Skip to content

Cowichan society aiming to host national conference on missing people

Cowichan Missing and Murdered Women, Men and Children Society also plan fundraising gala
Members of Cowichan Tribes and other residents of the Cowichan Valley gathered in Duncan at a recent event to remember missing and murdered Indigenous women in Canada. (Citizen file photo)

A local organization is working towards hosting a national conference in the Cowichan area in 2024 to develop strategies and plans to deal with the issue of missing and murdered women, men and children in Canada.

Speaking at the Cowichan Valley Regional District’s committee of the whole meeting on Sept. 13, a delegation from the Cowichan Missing and Murdered Women, Men and Children Society said the idea for the conference is to bring all the First Nations chiefs, community members, RCMP and all the various groups and societies who have been dealing with the issue under one roof to help develop strategies and solutions.

Monica Patsy Jones, the society’s executive director and founder, said she started the society after her sister was brutally murdered in 1977, which is still an unsolved cold case.


She said after that, her grand nephew Desmond Peter went missing in 2007, followed by Ian Henry in 2015 and Everett Jones in 2016, among many others.

“We’ve had many unsolved murders in Cowichan involving Indigenous people, including the double homicide on Christmas Eve a few years ago,” Jones said.

“The RCMP haven’t given us any updates so we’re advocating for that also.”

Jones said she has been lobbying senior levels of government for more than 30 years to access funding for her society’s work, but has been unsuccessful to date.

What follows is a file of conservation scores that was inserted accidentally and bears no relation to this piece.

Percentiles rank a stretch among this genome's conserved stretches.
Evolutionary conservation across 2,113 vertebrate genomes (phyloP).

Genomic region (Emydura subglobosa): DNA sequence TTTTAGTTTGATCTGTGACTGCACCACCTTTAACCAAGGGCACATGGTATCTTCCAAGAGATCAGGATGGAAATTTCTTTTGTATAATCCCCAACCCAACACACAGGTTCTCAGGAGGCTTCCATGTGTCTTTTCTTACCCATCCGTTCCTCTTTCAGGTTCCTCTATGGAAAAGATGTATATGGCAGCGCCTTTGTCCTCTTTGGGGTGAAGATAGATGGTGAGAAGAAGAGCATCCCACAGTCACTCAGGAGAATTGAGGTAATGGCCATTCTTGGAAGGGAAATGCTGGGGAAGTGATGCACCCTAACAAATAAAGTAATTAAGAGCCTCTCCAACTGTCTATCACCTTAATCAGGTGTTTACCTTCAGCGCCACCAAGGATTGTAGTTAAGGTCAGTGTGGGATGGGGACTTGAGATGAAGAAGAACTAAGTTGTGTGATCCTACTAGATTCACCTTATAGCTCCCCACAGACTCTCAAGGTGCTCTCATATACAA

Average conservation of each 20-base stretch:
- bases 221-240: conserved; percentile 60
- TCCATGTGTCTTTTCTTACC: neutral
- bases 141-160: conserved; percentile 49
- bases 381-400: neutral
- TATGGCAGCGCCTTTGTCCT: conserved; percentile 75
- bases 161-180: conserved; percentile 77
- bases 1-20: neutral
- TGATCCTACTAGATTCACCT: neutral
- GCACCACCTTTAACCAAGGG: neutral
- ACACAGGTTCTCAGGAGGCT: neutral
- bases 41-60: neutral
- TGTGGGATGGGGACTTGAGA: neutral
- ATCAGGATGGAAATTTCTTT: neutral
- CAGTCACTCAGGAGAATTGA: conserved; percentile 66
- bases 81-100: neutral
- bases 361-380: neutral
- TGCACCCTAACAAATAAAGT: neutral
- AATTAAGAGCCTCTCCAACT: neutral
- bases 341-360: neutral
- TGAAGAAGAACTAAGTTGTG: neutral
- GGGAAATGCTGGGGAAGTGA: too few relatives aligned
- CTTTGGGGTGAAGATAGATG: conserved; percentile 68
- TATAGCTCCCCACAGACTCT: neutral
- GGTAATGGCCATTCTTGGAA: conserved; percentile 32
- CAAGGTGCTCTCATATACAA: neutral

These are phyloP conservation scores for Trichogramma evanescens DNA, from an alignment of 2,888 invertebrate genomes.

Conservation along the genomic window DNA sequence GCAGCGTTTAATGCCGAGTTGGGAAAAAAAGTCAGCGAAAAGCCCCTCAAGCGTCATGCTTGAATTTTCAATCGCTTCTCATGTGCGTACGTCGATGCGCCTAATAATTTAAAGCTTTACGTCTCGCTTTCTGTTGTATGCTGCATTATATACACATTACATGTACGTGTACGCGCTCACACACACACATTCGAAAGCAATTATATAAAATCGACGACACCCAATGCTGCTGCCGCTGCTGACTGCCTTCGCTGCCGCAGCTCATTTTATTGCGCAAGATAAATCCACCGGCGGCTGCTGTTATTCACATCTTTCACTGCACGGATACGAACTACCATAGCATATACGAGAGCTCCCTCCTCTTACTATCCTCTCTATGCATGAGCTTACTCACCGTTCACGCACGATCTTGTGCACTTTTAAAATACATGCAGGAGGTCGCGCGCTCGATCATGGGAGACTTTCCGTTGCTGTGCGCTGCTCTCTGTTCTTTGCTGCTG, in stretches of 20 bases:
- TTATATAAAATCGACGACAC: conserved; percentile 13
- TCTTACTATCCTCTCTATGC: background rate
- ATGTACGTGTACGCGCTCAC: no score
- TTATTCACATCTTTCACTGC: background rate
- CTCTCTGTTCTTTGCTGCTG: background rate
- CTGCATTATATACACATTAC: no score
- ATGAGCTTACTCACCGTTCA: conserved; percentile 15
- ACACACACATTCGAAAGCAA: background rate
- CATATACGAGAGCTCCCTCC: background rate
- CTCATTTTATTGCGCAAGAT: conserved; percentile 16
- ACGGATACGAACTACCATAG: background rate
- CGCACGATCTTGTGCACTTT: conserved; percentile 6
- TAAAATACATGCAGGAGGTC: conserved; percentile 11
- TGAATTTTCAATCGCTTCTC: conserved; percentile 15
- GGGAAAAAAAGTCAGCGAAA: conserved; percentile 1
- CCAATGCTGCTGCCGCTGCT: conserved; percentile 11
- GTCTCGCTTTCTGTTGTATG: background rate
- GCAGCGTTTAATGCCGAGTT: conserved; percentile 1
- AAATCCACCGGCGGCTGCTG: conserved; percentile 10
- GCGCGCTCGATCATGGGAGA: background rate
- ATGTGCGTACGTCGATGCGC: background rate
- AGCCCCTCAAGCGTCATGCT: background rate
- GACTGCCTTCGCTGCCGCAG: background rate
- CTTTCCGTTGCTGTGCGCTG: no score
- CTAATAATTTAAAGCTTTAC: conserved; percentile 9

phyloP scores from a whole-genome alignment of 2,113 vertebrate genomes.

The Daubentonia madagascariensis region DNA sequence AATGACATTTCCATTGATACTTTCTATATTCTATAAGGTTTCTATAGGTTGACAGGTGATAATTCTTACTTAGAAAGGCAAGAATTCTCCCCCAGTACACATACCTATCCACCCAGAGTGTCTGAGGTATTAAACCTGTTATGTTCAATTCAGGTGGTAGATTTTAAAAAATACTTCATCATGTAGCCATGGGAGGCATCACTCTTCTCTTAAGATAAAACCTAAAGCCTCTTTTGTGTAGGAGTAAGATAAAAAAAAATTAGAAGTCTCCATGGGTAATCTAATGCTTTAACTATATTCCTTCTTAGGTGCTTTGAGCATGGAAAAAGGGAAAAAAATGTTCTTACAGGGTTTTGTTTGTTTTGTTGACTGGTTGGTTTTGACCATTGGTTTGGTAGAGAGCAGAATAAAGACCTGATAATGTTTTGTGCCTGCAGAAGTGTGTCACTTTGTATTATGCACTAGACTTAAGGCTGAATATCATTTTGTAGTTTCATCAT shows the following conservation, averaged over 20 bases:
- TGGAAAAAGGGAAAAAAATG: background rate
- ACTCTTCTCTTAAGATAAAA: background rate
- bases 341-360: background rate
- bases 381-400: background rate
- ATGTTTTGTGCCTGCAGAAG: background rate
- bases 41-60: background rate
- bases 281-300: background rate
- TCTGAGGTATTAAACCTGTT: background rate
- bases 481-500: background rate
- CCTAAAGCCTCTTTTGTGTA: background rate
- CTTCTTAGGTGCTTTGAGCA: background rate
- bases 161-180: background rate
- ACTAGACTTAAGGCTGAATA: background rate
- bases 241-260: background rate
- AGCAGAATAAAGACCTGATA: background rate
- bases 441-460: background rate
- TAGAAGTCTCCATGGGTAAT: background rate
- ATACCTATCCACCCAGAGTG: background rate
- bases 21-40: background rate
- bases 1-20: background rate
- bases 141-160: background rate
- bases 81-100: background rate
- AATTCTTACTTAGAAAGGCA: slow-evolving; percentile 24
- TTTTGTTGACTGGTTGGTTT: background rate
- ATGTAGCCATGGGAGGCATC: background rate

“There’s no help out there for people searching for their loved ones,” she said.

“I’ve gone up and down Vancouver Island talking to all the chiefs and presented what we’re doing [in organizing the conference in 2024] to bring all the chiefs and other organizations under one roof.”

Society director Dale Kelly said the organization is dismayed by the lack of support from senior levels of government.


“So, instead of chasing money at higher levels of government, we have decided to return to the community to seek support and focus on bringing local leadership together in a grassroots movement toward lasting change,” she said.

Troy Elliott, another society director, said the society is hosting a fundraiser, called Lifting Spirits, Honouring Lives Gala and a silent auction on Nov. 18 to raise money to host the conference at Mellor Hall in Exhibition Park.

He said the society has managed to raise approximately $16,000 to host the fundraiser for the conference so far, and is hoping to raise a total of $25,000 for the event, which will include dinner (at approximately $100 per plate), dance performances and the silent auction.

“We’re looking for contributions,” he said

The committee unanimously voted for staff to write a report on how the CVRD can proceed with the funding request.

Committee chair Ian Morrison said the district is aware of the issues around missing and murdered Indigenous people.

“But your passion and sincerity in which you come forward and share with us is very much appreciated by all around this table and staff,” he said.

Robert Barron

About the Author: Robert Barron

Since 2016, I've had had the pleasure of working with our dedicated staff and community in the Cowichan Valley.
Read more